Ultraviolet (UV) radiation from the sun is our main source of Vitamin D, but it is also the major cause of skin cancer. Skin can burn in just 15 minutes in the summer sun. Skin cancer is largely preventable. Be SunSmart. When the UV level is 3 or above, protect yourself against sun damage and skin cancer.

  1. Slip on sun protective clothing

Choose clothing that:

covers as much skin as possible eg. shirts with long sleeves and high necks/collars

is made from close weave materials such as cotton, polyester/cotton and linen

if used for swimming, is made from materials such as lycra, which stays sun protective when wet

 

  1. Slop on SPF 30+ sunscreen

Make sure your sunscreen is broad spectrum and water-resistant. Don’t use sunscreen to increase the amount of time you spend in the sun and always use with other forms of protection too. Apply sunscreen liberally to clean, dry skin at least 20 minutes before you go outside and reapply every two hours.

 

  1. Slap on a hat

A broad-brimmed, legionnaire or bucket style hat provides good protection for the face, nose, neck and ears, which are common sites for skin cancers. Caps and visors do not provide enough protection. Choose a hat made with closely woven fabric – if you can see through it, UV radiation will get through. Hats may not protect you from reflected UV radiation, so also wear sunglasses and sunscreen.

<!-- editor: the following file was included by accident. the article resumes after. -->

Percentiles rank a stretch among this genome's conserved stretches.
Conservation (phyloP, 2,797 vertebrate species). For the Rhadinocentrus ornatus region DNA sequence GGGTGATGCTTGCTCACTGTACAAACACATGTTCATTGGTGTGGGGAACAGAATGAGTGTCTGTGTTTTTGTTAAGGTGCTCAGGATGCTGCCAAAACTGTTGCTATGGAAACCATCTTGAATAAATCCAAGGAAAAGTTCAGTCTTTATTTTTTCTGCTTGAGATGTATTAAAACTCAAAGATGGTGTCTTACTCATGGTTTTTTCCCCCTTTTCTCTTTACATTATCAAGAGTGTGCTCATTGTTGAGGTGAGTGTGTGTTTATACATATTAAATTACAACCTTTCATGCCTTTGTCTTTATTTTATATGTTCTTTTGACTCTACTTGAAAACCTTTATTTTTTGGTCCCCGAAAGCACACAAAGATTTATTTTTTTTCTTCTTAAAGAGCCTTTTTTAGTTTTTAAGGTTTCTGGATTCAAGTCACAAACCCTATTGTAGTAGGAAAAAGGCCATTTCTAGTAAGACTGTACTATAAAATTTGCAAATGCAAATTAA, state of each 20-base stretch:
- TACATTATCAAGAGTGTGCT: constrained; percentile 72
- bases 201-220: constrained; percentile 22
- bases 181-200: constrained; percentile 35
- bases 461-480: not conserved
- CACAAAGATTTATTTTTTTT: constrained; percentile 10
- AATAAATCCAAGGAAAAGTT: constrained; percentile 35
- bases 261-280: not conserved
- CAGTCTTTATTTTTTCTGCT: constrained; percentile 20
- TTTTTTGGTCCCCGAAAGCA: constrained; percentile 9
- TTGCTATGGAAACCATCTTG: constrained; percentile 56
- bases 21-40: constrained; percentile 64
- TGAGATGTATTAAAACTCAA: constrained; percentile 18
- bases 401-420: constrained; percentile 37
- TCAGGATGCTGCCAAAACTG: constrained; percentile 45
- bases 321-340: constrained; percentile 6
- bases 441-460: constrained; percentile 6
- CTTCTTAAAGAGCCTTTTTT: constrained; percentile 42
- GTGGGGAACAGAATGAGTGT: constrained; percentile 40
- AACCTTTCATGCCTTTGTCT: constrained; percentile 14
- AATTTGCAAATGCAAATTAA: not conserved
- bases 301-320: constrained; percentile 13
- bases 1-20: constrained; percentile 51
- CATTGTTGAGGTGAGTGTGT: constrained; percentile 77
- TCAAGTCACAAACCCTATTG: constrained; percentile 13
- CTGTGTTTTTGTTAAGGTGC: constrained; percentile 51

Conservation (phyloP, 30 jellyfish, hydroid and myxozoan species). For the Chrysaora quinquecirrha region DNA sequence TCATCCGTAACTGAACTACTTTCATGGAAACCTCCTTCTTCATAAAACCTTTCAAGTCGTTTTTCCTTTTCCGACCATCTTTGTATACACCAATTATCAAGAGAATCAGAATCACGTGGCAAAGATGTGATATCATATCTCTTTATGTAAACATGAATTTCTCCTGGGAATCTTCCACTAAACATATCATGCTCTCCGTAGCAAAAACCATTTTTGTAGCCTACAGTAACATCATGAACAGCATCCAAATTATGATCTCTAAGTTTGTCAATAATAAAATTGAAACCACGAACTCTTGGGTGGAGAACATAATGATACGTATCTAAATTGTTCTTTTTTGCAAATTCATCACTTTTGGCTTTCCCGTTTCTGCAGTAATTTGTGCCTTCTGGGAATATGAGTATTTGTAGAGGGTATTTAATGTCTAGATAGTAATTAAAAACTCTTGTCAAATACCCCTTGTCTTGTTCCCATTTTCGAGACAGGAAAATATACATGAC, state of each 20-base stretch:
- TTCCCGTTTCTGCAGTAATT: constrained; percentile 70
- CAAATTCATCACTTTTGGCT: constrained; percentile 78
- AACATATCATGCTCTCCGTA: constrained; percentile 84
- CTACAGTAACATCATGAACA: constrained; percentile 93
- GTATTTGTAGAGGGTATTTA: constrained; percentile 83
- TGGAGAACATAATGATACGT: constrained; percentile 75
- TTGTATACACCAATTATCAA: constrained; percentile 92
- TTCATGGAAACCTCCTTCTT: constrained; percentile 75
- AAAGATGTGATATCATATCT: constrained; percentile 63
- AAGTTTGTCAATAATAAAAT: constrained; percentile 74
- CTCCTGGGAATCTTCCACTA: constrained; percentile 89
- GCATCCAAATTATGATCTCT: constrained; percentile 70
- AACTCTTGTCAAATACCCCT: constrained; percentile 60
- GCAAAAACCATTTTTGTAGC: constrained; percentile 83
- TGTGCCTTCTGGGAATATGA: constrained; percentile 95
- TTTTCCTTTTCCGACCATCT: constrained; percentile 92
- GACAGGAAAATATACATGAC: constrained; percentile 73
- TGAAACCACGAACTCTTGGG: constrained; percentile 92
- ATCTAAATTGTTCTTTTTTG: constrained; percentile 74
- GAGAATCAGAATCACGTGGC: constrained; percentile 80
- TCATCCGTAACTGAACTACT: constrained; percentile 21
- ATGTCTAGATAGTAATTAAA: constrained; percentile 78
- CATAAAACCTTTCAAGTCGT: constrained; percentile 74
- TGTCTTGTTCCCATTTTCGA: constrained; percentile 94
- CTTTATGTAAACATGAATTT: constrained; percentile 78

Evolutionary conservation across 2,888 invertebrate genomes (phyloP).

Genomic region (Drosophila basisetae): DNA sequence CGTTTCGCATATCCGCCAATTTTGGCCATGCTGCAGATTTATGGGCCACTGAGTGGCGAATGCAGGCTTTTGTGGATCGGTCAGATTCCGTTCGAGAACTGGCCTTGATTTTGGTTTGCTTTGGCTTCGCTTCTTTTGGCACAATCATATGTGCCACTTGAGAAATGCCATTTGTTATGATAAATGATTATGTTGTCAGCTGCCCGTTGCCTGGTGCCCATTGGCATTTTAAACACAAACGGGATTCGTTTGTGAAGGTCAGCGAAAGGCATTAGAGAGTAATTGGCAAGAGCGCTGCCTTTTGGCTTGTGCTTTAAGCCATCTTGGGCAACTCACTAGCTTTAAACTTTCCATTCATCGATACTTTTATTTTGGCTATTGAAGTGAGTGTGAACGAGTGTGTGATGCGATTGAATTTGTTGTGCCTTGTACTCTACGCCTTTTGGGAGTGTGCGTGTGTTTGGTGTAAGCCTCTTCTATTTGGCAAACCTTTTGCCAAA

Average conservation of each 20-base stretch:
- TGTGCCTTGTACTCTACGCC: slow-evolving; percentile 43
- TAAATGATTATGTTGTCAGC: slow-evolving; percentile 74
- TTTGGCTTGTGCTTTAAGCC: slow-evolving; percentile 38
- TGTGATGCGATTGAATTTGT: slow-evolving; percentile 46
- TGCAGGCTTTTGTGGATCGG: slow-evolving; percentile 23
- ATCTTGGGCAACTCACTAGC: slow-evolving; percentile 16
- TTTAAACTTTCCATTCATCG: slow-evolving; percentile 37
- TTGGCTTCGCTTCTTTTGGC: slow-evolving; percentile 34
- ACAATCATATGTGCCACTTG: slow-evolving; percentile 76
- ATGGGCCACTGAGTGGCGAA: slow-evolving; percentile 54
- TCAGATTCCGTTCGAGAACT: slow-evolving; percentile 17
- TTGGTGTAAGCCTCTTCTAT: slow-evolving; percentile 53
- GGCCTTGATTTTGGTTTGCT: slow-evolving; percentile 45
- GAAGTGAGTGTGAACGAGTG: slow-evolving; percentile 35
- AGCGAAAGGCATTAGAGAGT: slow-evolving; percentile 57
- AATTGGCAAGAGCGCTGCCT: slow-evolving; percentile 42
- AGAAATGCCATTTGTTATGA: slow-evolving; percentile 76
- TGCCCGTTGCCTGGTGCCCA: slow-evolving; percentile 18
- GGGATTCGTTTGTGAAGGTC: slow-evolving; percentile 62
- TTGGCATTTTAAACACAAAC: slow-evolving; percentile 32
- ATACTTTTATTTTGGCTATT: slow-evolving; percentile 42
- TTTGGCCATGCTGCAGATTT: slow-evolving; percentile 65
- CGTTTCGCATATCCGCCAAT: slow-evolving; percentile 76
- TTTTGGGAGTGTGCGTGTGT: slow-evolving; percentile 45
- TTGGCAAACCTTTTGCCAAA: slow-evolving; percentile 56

1. Seek shade

Staying in the shade is an effective way to reduce sun exposure. Use trees or built shade structures, or bring your own! Whatever you use for shade, make sure it casts a dark shadow and use other protection (such as clothing, hats, sunglasses and sunscreen) to avoid reflected UV radiation from nearby surfaces.

 

  1. Slide on some sunglasses

Sunglasses and a broad-brimmed hat worn together can reduce UV radiation exposure to the eyes by up to 98 per cent. Sunglasses should be worn outside during daylight hours. Choose close-fitting wrap-around sunglasses that meet the Australian Standard AS 1067. Sunglasses are as important for children as they are for adults.